The distillation flask 10 is positioned on a cork ring 15 which rests on a mounting fixture 16. An adjustable bracket 17 extends upwardly from the mounting fixture 16, a clamp 18 being fixed to the bracket 17 and extending about the neck of the distillation flask 10. Two resistance heating elements 20a and 20b coated heavily with quartz to prevent metal and water contact are positioned within the flask 10 for the purpose of heating water in the flask 10 so as to provide steam for feeding the condenser unit 12. A heat-responsive sensing electrical transducer 21 is positioned within the flask 10 above the heating elements 20a and 20b to sense the water level within the flask. The transducer 21 produces an electrical signal whenever the temperature above the heating elements 20a and 20b exceeds a predetermined level, indicating that the water level within the flask 10 is too low.
Deionized water or house distilled water is fed into the flask 10 via a feed-water line 22, a needle valve 23, made of polytetrafluoroethylene, a two-way solenoid valve 24 having its parts which come in contact with water either coated by or made of polytetrafluoroethylene, a coarse-grade, scintered glass filter 25 which will remove suspended solids before distillation and a T-shaped, three-way polytetrafluoroethylene plugged stop-cock 26 having a four millimeter bore and side arms with a diameter approximately tem millimeters. The outlet of the stop-cock 26 is connected to the interior of the flask 10, via an integral inlet tubular member 27.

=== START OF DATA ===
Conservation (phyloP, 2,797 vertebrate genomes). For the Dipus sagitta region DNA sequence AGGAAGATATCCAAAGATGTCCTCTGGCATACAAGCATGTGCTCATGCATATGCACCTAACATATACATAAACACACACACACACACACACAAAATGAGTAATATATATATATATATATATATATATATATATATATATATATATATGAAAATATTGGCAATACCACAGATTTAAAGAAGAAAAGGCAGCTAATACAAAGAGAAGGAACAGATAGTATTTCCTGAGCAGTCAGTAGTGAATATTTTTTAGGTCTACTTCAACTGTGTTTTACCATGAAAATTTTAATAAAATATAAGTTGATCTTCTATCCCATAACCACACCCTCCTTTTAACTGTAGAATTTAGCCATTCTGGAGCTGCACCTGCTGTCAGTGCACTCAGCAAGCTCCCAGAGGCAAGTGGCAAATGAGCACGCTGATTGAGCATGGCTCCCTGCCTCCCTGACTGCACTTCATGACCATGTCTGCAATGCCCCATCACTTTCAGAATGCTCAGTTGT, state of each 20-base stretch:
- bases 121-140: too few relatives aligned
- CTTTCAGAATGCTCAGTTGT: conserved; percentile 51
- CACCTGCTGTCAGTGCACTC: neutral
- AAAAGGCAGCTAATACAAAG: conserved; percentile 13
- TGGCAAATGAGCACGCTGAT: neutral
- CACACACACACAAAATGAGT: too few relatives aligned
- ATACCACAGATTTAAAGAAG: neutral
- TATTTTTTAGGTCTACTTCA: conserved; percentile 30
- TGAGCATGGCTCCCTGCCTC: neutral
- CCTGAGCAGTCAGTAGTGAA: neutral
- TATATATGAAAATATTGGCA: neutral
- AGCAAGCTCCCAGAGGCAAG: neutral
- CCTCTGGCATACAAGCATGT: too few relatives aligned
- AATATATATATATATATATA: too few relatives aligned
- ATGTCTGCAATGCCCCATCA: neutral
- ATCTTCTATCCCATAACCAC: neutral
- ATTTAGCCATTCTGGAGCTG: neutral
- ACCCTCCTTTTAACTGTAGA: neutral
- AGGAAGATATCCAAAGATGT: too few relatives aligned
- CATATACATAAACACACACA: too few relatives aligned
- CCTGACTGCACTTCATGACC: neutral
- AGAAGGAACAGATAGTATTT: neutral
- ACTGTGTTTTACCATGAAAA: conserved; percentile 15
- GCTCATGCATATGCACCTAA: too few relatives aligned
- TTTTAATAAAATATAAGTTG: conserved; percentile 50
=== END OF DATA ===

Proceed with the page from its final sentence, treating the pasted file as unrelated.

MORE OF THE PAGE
An eight millimeter outer diameter borosilicate glass tube 28 may be provided within the flask 10 from its lowermost interior upwardly and out through an opening 30 to a line 31 which is to be connected to a siphon. The tube 28 is for the purpose of removing water left over from the previous distillation. The operation is performed by applying a to the line 31 until all water is removed from the flask 10. The tube 28 can remain in place.
A glass water trap composed of two hollow members 32 and 35 are interconnected by a tube 34, the lower hollow member 32 having an overflow drain line 33. The hollow member 35 is connected to the interior of the flask 10 via a tubular member 37. A more upwardly positioned tubular member 36 being in direct fluid communication with the inlet tube 27, but closed by a glass wall 39 from the interior of the flask 10. Any excess water flowing into the flask 10, via the member 37, which tends to establish a water level above the inlet to the tube 34 is drained off via the hollow member 35 and the tube 34 into the hollow member 32, and thence to the drain line 33. Air is prevented from entering the flask 10 via the drain line 33 by water maintained within the hollow members 32 and 35, these water levels being necessarily above the outlet of the tube 34. It is to be appreciated that the drain line 33 may be clamped shut, if desired, when the apparatus is not in operation.